- Oops!Something went wrong.Please try again later.
Review: Land Abounds, Ngununggula
Ngununggula (pronounced Nun-uhn-goola), in the Southern Highlands of New South Wales, at first appears to be the most contradictory of contemporary art spaces. The reconfigured dairy is a part of Retford Park, the grand estate bequeathed by James Fairfax to the National Trust.
The gallery, designed by Brian Zulaikha, places the new so that it sits gracefully with the old.
The entrance pavilion shows Quandamooka artist Megan Cope who worked with the local Aboriginal community to create an installation to celebrate their language and culture.
Director Megan Monte aims to embed connections between land, place and people into all Ngununggula’s activities. These are not limited to art. People come for Yoga and Tai Chi classes, and stay for coffee and art. Children are welcome both as participants in Saturday art classes and to visit on school excursions.
Local artist Ben Quilty was involved in the considerable networking and fundraising to get a gallery of this scale built. One of his original motivations was realising his children had to travel to Canberra or Sydney to see art exhibitions.
The exhibition program ranges from a survey of the local artist John Olsen, to the intellectual and emotional challenge of the current exhibition, Land Abounds.
A place for new and old art
James Fairfax is rightly remembered as the visionary chair of John Fairfax & Sons, the man who presided over The Sydney Morning Herald, The Age, The National Times and the Australian Financial Review when they published some of the best journalism this country has seen.
In 2011, Fairfax commissioned a heritage assessment of Retford Park, originally built as the country estate of Samuel Hordern. After he had bought it in 1964, Fairfax had restored the house and landscaped the gardens, but paid no attention to the dairy.
For over 30 years local residents had been agitating for a regional gallery, a place to show new art, as well as old.
Local artist Ben Quilty may be best known for his art, but he has another talent – networking. He knows how connections between people work, and with a disarming smile, can convince people of the reasonable nature of his vision.
The National Trust was persuaded the old dairy and veterinary clinic, at risk of deterioration, was the ideal site for a functioning art gallery. The local Wingecarribee Shire Council and the state government were persuaded to join the partnership. The distinguished heritage architects Tonkin Zulaikha Greer undertook a feasibility study to show all was possible.Private donors, including the James Fairfax Foundation, completed the picture.
Artists as outsiders
Two artist brothers: Abdul Abdullah and Abdul-Rahman Abdullah, living on opposite sides of the country, have bounced their work against that of one of their most admired artists, Tracey Moffatt, in particular the movie montages she made in conjunction with Gary Hillberg.
Abdul-Rahman has described the exhibition as “an ongoing conversation between the practices of my brother and I, brought to bear on the enduring legacy of Tracey Moffatt.”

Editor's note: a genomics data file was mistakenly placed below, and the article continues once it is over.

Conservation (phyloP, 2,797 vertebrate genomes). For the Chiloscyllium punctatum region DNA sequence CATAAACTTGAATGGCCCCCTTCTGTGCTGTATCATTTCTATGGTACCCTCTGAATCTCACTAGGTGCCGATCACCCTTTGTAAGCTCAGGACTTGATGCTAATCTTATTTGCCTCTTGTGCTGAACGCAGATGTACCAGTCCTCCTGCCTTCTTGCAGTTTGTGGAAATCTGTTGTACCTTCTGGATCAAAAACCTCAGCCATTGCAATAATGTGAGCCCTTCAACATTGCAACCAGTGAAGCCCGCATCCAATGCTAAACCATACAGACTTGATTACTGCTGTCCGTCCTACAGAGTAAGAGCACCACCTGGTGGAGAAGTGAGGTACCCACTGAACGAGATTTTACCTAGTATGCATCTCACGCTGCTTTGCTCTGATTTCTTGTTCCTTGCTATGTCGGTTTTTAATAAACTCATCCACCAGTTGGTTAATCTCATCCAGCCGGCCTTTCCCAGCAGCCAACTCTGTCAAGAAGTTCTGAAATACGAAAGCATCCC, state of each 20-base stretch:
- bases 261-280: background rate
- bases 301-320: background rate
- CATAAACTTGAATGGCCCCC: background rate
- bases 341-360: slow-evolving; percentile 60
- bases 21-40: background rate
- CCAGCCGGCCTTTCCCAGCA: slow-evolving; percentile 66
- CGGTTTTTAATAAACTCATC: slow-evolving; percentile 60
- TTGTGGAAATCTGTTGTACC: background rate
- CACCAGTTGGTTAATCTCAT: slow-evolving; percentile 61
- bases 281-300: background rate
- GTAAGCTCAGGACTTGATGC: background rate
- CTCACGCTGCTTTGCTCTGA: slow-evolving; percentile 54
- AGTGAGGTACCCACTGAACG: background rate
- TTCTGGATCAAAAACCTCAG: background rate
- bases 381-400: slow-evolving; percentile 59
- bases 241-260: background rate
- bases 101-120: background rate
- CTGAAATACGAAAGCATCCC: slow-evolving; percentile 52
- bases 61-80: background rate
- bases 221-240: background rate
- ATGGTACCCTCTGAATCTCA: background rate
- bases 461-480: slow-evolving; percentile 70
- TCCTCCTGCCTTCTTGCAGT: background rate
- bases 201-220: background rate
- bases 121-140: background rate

They see their work as being profoundly influenced by the way she elegantly confronts the big questions of race and cultural difference mainstream society prefers to ignore.
Abdul Abdullah has said, “I have felt that my entire practice was influenced by seeing her work Other at the 2011 Singapore Biennale.”
The brothers first met Moffatt in 2014, participating in her work Art Calls, and as Abdul Abdullah describes it, they “have been friends ever since”.
Visitors to the exhibition can see video conversations with the brothers, next to a screening of Moffatt’s Doomed (2007), reworking catastrophe.
The sense of unease is accelerated in Abdul-Rahman’s The Dogs, where a pack of black carved animals appear to race toward the viewer, teeth bared, their savagery emphasised by the glittering chandeliers that hang above them, telling the viewer to go away.
Although the Abdullah brothers are the seventh generation of their family to be Australians, their Muslim faith and names continue place them as perpetual outsiders.
Abdul-Rahman Abdullah’s carved animals have a frightening reality. His Dead Horse lying on the hard gallery floor, evokes pity for its state. The artist sees its many possibilities:
A horse is many things; a trophy, a companion, a resource.
A dead horse is many things; a tragic failure, a half tonne of pet food, a senseless repetition.
The horse’s isolation is emphasised by being placed in front Abdul Abdullah’s epic work, Legacy assets, a ten metres long painted panorama of the pastoral ideal. This classic landscape of the Southern Highlands, fields and trees with a river running through it, is countered by the stark white printing of the artist’s message:
WHAT WOULD OUR PUBLIC COLLECTIONS LOOK LIKE IF WE DIVESTED THEM OF SEX PESTS AND PAEDOPHILES?
There is no comfort here. Abdullah has long been concerned that “the projection of genius on deeply flawed individuals was used to justify and obfuscate abhorrent behaviour”.
This is a painting to make us ask whether the aesthetic ends ever justify the means. Can the price of beauty be too high? Is the language of art a “language of entitlement”?
On the opposite wall Tracey Moffatt screens Other (2009), wittily mocking the exploitation of people of colour in popular American cinema.
The name Ngununggula, in the language of the local Gundungurra people, translates as “belonging”. It works.
Land Abounds is at Ngununggula until July 24.
This article is republished from The Conversation is the world's leading publisher of research-based news and analysis. A unique collaboration between academics and journalists. It was written by: Joanna Mendelssohn, The University of Melbourne.
Joanna Mendelssohn has received funding from the Australian Research Council